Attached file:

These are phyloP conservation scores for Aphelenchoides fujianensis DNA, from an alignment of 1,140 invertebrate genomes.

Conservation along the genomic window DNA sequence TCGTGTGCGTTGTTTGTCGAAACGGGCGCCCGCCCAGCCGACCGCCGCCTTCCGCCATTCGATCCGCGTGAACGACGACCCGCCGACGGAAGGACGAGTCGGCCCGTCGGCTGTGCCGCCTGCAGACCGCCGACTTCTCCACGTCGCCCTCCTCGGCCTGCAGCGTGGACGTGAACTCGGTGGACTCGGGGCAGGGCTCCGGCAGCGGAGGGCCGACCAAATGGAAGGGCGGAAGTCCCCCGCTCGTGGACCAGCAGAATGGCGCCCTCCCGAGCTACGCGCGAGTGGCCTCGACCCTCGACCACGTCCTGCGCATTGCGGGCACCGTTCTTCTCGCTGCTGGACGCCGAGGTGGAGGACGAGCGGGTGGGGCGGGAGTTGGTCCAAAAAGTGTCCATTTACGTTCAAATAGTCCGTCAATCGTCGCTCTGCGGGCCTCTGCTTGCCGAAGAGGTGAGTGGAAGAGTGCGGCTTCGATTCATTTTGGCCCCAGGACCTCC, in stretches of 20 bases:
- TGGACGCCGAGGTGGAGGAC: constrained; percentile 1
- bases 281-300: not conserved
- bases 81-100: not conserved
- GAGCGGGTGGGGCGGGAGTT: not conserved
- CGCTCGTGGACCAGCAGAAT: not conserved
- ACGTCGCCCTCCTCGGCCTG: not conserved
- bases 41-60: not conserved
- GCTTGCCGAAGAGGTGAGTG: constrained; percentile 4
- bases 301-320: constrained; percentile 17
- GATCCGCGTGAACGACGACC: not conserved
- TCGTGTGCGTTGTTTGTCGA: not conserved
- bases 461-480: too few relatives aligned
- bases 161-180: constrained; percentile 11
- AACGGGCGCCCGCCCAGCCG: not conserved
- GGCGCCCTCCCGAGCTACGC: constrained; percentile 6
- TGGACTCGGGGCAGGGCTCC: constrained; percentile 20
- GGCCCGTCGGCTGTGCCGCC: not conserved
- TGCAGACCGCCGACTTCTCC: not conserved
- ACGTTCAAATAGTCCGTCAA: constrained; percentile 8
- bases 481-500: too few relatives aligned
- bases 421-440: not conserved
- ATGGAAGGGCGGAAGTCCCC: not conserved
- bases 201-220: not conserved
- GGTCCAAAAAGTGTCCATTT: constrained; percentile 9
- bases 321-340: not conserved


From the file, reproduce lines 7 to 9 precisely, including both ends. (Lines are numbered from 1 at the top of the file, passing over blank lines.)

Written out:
- CGCTCGTGGACCAGCAGAAT: not conserved
- ACGTCGCCCTCCTCGGCCTG: not conserved
- bases 41-60: not conserved